Point is: I did not have the luxury to not create simply because I didn’t feel inspired. My congregation was expecting a good sermon every week. They were paying me to show up and say something relevant and inspiring. I couldn’t show up in Sunday morning, shrug, and say, “Sorry. I didn’t feel inspired this week.”
In that sense, it’s like any other job or routine. You don’t have the luxury to skip you day job when you don’t feel “inspired,” do you? You don’t have the luxury to not feed the kids dinner because you didn’t feel “inspired.” You don’t have the luxury to abstain from writing your thesis because you weren’t struck by lightning.
Yet many writers only give themselves permission to write when they feel creative.
That’s not how it works. Sometimes inspiration doesn’t arrive until you start writing. It’s like Elijah at the altar, dueling against the prophets of Baal. He prepared the alatr, stepped back, and prayed like crazy for fire from heaven. This was often my approach when preaching. Sometimes inspiration did not strike me until I reached the pulpit. I splayed the sacrifice and prepared the altar, stepped back and prayed for lightning. The same is true with inspiration. Sometimes, you need to simply go through the motions until lightning strikes.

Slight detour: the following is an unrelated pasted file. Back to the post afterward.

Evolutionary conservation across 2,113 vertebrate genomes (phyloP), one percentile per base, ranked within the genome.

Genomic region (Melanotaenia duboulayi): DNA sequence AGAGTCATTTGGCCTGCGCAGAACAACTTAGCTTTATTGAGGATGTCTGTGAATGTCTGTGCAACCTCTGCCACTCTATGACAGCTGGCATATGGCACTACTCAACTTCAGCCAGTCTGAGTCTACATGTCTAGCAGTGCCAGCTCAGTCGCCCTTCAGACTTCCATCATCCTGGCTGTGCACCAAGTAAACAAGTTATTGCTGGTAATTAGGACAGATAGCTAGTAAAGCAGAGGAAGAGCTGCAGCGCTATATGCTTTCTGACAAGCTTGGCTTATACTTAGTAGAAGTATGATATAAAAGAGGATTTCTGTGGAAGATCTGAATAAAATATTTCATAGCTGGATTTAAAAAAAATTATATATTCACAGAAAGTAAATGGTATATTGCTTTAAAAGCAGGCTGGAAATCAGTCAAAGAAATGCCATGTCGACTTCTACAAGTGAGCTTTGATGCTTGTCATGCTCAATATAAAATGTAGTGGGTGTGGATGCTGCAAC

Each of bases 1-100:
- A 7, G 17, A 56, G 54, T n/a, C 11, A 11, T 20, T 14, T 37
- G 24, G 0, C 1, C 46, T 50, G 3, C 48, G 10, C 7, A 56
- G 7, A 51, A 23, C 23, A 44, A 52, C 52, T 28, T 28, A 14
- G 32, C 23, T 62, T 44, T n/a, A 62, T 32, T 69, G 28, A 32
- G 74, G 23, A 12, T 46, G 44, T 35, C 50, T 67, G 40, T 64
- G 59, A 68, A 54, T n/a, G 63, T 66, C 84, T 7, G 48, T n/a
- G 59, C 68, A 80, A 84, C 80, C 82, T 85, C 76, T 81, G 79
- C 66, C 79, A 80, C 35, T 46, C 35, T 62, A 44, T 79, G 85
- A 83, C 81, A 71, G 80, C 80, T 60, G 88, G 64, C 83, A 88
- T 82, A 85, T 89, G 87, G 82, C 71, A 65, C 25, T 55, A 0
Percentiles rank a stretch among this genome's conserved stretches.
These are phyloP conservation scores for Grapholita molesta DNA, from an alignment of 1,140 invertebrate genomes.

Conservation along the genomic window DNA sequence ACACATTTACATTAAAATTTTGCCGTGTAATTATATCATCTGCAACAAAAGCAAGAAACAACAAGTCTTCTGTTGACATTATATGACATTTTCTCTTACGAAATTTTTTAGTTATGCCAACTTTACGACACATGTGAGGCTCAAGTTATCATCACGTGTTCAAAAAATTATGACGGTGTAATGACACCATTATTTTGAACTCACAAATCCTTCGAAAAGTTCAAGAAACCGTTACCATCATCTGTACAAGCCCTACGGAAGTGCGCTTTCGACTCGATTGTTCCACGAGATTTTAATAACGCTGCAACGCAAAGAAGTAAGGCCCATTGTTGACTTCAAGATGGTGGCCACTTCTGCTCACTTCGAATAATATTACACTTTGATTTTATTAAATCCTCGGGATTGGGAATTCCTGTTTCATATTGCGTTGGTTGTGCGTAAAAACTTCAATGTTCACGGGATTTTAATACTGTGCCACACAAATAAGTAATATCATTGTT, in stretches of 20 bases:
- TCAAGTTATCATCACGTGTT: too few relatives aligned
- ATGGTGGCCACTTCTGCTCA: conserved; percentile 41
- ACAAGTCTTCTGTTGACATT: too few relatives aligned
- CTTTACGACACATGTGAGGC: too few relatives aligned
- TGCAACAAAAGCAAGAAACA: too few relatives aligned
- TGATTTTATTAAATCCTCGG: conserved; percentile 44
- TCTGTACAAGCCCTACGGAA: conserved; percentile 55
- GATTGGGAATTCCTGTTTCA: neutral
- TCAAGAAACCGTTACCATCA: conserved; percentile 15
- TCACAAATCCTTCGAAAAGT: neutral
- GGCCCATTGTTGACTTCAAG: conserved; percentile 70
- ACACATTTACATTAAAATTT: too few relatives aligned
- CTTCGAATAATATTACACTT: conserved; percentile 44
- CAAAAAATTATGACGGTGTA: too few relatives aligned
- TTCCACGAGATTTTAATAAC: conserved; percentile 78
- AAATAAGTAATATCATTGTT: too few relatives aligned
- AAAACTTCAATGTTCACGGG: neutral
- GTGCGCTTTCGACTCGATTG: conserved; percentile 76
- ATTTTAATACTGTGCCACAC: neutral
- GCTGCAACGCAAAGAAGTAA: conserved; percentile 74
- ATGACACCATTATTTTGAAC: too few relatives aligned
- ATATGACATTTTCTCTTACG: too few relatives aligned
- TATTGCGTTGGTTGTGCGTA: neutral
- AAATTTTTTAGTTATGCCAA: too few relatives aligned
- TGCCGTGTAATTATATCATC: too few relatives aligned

Do you have the luxury to create just when you feel creative? Then the fowls of boredom will nest in your noodle.
No, I’m not suggesting we never take breaks or rest. I’m not suggesting that there aren’t seasons to our writing life. I’m saying that one of the best ways to avoid writer’s block is to sit yourself down in the chair and write whether you feel like it or not.
So there’s a couple things. In many ways I think writer’s block is a myth; it’s a monster we create, real only in the sense that it keeps us thinking “hard” and being lazy. Thus, learning to sit your ass at the keyboard and turn the world upside down is the best way to vanquish that wannabe beast.